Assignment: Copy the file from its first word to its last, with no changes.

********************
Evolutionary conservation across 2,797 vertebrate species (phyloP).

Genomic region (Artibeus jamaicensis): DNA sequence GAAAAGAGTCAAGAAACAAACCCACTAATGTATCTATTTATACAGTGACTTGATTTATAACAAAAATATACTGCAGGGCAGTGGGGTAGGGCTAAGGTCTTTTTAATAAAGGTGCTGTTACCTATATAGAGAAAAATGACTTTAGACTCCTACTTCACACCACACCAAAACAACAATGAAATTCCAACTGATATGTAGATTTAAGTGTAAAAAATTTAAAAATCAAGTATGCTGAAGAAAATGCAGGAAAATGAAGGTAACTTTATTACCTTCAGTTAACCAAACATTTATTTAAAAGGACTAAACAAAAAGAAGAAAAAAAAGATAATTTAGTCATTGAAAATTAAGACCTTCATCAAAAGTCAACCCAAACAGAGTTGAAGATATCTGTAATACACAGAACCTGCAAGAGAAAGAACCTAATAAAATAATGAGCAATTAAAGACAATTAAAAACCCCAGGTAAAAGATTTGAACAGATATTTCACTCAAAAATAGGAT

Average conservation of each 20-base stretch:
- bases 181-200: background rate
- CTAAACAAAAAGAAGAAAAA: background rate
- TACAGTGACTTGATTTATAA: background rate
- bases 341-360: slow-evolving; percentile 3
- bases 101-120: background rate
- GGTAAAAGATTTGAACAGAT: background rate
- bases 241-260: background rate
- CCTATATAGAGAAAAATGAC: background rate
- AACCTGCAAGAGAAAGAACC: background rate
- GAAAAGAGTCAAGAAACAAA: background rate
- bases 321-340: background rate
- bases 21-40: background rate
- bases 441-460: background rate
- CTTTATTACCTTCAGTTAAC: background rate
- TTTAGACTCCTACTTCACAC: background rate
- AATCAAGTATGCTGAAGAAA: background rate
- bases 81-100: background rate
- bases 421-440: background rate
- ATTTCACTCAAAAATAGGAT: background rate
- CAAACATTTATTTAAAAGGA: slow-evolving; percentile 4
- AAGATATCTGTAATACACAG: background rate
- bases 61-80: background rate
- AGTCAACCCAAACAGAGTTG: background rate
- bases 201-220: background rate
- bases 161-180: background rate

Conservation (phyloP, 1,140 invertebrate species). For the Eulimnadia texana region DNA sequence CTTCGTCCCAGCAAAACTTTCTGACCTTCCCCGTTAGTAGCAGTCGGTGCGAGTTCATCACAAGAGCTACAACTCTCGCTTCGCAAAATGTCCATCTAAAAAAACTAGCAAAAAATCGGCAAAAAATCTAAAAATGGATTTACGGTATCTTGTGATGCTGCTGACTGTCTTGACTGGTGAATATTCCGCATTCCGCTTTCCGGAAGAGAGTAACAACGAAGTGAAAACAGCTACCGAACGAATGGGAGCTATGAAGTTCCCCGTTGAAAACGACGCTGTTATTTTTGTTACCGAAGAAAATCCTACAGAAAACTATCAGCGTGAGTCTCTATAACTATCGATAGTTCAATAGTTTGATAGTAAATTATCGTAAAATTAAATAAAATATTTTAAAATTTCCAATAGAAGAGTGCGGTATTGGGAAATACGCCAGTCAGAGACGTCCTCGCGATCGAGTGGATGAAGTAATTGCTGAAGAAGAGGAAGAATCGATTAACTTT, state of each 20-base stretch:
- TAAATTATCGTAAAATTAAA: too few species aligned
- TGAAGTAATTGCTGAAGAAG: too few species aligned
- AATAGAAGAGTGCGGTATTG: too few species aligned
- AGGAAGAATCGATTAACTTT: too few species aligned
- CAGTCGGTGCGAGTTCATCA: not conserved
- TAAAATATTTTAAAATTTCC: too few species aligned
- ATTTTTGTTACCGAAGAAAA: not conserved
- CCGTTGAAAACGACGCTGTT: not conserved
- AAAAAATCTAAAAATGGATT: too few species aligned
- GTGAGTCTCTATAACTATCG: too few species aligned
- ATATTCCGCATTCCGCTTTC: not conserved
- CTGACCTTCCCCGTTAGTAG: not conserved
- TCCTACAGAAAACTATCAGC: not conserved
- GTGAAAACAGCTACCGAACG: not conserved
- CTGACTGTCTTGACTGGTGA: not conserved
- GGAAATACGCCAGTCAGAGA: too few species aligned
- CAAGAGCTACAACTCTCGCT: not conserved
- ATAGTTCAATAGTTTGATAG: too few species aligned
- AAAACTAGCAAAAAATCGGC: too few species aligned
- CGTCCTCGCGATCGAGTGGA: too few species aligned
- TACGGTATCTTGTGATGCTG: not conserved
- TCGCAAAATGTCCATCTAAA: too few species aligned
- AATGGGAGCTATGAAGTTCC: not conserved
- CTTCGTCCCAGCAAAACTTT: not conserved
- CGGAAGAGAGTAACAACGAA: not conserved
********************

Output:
Evolutionary conservation across 2,797 vertebrate species (phyloP).

Genomic region (Artibeus jamaicensis): DNA sequence GAAAAGAGTCAAGAAACAAACCCACTAATGTATCTATTTATACAGTGACTTGATTTATAACAAAAATATACTGCAGGGCAGTGGGGTAGGGCTAAGGTCTTTTTAATAAAGGTGCTGTTACCTATATAGAGAAAAATGACTTTAGACTCCTACTTCACACCACACCAAAACAACAATGAAATTCCAACTGATATGTAGATTTAAGTGTAAAAAATTTAAAAATCAAGTATGCTGAAGAAAATGCAGGAAAATGAAGGTAACTTTATTACCTTCAGTTAACCAAACATTTATTTAAAAGGACTAAACAAAAAGAAGAAAAAAAAGATAATTTAGTCATTGAAAATTAAGACCTTCATCAAAAGTCAACCCAAACAGAGTTGAAGATATCTGTAATACACAGAACCTGCAAGAGAAAGAACCTAATAAAATAATGAGCAATTAAAGACAATTAAAAACCCCAGGTAAAAGATTTGAACAGATATTTCACTCAAAAATAGGAT

Average conservation of each 20-base stretch:
- bases 181-200: background rate
- CTAAACAAAAAGAAGAAAAA: background rate
- TACAGTGACTTGATTTATAA: background rate
- bases 341-360: slow-evolving; percentile 3
- bases 101-120: background rate
- GGTAAAAGATTTGAACAGAT: background rate
- bases 241-260: background rate
- CCTATATAGAGAAAAATGAC: background rate
- AACCTGCAAGAGAAAGAACC: background rate
- GAAAAGAGTCAAGAAACAAA: background rate
- bases 321-340: background rate
- bases 21-40: background rate
- bases 441-460: background rate
- CTTTATTACCTTCAGTTAAC: background rate
- TTTAGACTCCTACTTCACAC: background rate
- AATCAAGTATGCTGAAGAAA: background rate
- bases 81-100: background rate
- bases 421-440: background rate
- ATTTCACTCAAAAATAGGAT: background rate
- CAAACATTTATTTAAAAGGA: slow-evolving; percentile 4
- AAGATATCTGTAATACACAG: background rate
- bases 61-80: background rate
- AGTCAACCCAAACAGAGTTG: background rate
- bases 201-220: background rate
- bases 161-180: background rate

Conservation (phyloP, 1,140 invertebrate species). For the Eulimnadia texana region DNA sequence CTTCGTCCCAGCAAAACTTTCTGACCTTCCCCGTTAGTAGCAGTCGGTGCGAGTTCATCACAAGAGCTACAACTCTCGCTTCGCAAAATGTCCATCTAAAAAAACTAGCAAAAAATCGGCAAAAAATCTAAAAATGGATTTACGGTATCTTGTGATGCTGCTGACTGTCTTGACTGGTGAATATTCCGCATTCCGCTTTCCGGAAGAGAGTAACAACGAAGTGAAAACAGCTACCGAACGAATGGGAGCTATGAAGTTCCCCGTTGAAAACGACGCTGTTATTTTTGTTACCGAAGAAAATCCTACAGAAAACTATCAGCGTGAGTCTCTATAACTATCGATAGTTCAATAGTTTGATAGTAAATTATCGTAAAATTAAATAAAATATTTTAAAATTTCCAATAGAAGAGTGCGGTATTGGGAAATACGCCAGTCAGAGACGTCCTCGCGATCGAGTGGATGAAGTAATTGCTGAAGAAGAGGAAGAATCGATTAACTTT, state of each 20-base stretch:
- TAAATTATCGTAAAATTAAA: too few species aligned
- TGAAGTAATTGCTGAAGAAG: too few species aligned
- AATAGAAGAGTGCGGTATTG: too few species aligned
- AGGAAGAATCGATTAACTTT: too few species aligned
- CAGTCGGTGCGAGTTCATCA: not conserved
- TAAAATATTTTAAAATTTCC: too few species aligned
- ATTTTTGTTACCGAAGAAAA: not conserved
- CCGTTGAAAACGACGCTGTT: not conserved
- AAAAAATCTAAAAATGGATT: too few species aligned
- GTGAGTCTCTATAACTATCG: too few species aligned
- ATATTCCGCATTCCGCTTTC: not conserved
- CTGACCTTCCCCGTTAGTAG: not conserved
- TCCTACAGAAAACTATCAGC: not conserved
- GTGAAAACAGCTACCGAACG: not conserved
- CTGACTGTCTTGACTGGTGA: not conserved
- GGAAATACGCCAGTCAGAGA: too few species aligned
- CAAGAGCTACAACTCTCGCT: not conserved
- ATAGTTCAATAGTTTGATAG: too few species aligned
- AAAACTAGCAAAAAATCGGC: too few species aligned
- CGTCCTCGCGATCGAGTGGA: too few species aligned
- TACGGTATCTTGTGATGCTG: not conserved
- TCGCAAAATGTCCATCTAAA: too few species aligned
- AATGGGAGCTATGAAGTTCC: not conserved
- CTTCGTCCCAGCAAAACTTT: not conserved
- CGGAAGAGAGTAACAACGAA: not conserved